THE TONIGHT SHOW WITH JAY LENO -- Episode 4338 -- Pictured: (l-r) President Barack Obama, Jay Leno -- (Photo by: Paul Drinkwater/NBC)

THE TONIGHT SHOW WITH JAY LENO — Episode 4338 — Pictured: (l-r) President Barack Obama, Jay Leno — (Photo by: Paul Drinkwater/NBC)

*President Barack Obama landed in Los Angeles Tuesday afternoon to press his agenda — especially concerning the roll out of ObamaCare — over a two-day visit.

In Burbank Tuesday afternoon, the chief executive taped his sixth appearance on the “Tonight Show with Jay Leno” and this morning, he’s set to take housing questions as part of an online forum with the real estate website Zillow.com. Afterward, Obama will travel south to Camp Pendleton for private meetings with Marines who have served in Afghanistan and members of their families.

On the flight out from Washington earlier Tuesday, White House press Secretary Jay Carney explained that Obama decided to appear on Leno’s show to communicate with Americans who are “not necessarily readers of newspapers or wire services or necessarily the viewers of cable or broadcast news shows.”

“Some of his most substantive interviews have appeared in non-traditional settings so you never know what you might get,” Carney told reporters.

During the taping of the “Tonight Show,” Leno asked Obama about the “bromance” brewing between him and Sen. John McCain, R-Ariz. The President praised his one-time rival for speaking his mind. “That’s how a classic romantic comedy goes. Initially you’re not getting along and then you keep bumping into each other,” Obama joked, according to a pool report.

When asked about his recent lunch with Hillary Clinton, the President said: “She had that post administration glow.” Leno asked if Clinton was measuring the drapes in the Oval Office. Obama laughed and said: “Keep in mind she’s been there. She doesn’t have to measure them.”

On more serious topics, the chief executive told Leno that he did not expect the Russians’ recent spate of discriminatory legislation against gays and lesbians to have any impact on the Sochi Winter Olympics. (The Russians have said that none of the anti-gay measures will be enforced against foreign athletes participating.)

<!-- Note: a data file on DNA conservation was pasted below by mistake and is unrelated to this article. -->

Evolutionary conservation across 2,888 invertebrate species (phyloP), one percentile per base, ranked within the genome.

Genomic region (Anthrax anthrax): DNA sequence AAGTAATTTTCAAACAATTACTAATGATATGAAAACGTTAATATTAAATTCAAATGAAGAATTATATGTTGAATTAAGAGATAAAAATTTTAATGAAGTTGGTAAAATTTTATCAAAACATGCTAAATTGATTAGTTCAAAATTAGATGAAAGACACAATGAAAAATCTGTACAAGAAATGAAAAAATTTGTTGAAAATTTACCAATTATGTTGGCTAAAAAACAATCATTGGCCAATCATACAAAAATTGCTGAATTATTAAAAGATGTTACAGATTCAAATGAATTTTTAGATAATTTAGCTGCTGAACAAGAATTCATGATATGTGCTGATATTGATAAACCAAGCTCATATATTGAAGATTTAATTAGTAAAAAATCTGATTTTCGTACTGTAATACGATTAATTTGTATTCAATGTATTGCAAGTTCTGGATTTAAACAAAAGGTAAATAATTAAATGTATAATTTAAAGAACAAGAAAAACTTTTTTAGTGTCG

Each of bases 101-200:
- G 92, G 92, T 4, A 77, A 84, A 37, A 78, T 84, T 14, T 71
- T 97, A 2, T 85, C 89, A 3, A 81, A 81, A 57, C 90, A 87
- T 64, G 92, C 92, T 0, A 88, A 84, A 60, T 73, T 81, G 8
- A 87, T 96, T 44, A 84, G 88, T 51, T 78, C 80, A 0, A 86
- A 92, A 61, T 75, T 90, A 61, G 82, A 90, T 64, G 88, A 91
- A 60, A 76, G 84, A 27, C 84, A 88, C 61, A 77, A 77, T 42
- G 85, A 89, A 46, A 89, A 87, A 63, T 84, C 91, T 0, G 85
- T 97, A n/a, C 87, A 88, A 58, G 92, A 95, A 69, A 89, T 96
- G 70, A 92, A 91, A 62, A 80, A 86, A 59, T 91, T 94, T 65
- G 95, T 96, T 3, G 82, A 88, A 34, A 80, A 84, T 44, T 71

“I think Putin and Russia have a big stake in making sure that the Olympics work, and I think that they understand that for most of the countries that participate in the Olympics we wouldn’t tolerate gays and lesbians being treated differently,” Obama said. “They are athletes. They are there to compete. And if Russia wants to uphold the Olympic spirit, then every judgment should be made on the track or in the swimming pool or on the balance beam and people’s sexual orientation shouldn’t have anything to do with it.”

Obama prefaced his statement by saying he had “no patience for countries that try to treat gays or lesbians or transgender persons in ways that intimidate them or are harmful to them.”

Questioned about relations in the wake of the Edward Snowden controversy, the president said he will attend the upcoming G-20 Summit in Vladimir Putin’s hometown St. Petersburg, despite American “disappointment” over the Russians’ decision to grant the former National Security Agency contractor-turned serial leaker asylum in their country. Obama said the United States and Russian continue to work together on issues touching on Afghanistan and the Boston marathon bombing.

“There are times when they slip back into Cold War thinking and a Cold War mentality. What I continually say to them and to President Putin is that’s the past.”

Obama defended the surveillance programs whose details were leaked by Snowden, saying the operations are “a “critical component to counterterrorism.” But, he said, he knows that the surveillance programs have “raised a lot of questions for people. . .We don’t have a domestic spying program. What we do have is some mechanisms that can track a phone number or an email address that is connected to a terrorist attack…That information is useful.”

Obama also spoke about the recent verdict in the Trayvon Martin case, which saw George Zimmerman acquitted in the killing of the Florida teenager. Obama spoke about the verdict at an impromptu appearance in the White House briefing room July 19.

“I think all of us were troubled by what happened, and any of us who are parents can imagine the heartache that those parents went through. It doesn’t mean that Trayvon was a perfect kid. None of us were,” Obama told Leno. “When you’re a teenager, especially a teenage boy, you’re going to mess up, and you won’t always have the best judgment. But what I think all of us agree to is that we should have a criminal justice system that’s fair, that’s just.”

More clips: Obama on some of the health care changes rolling out, beginning Oct. 1…

…and the travel warnings..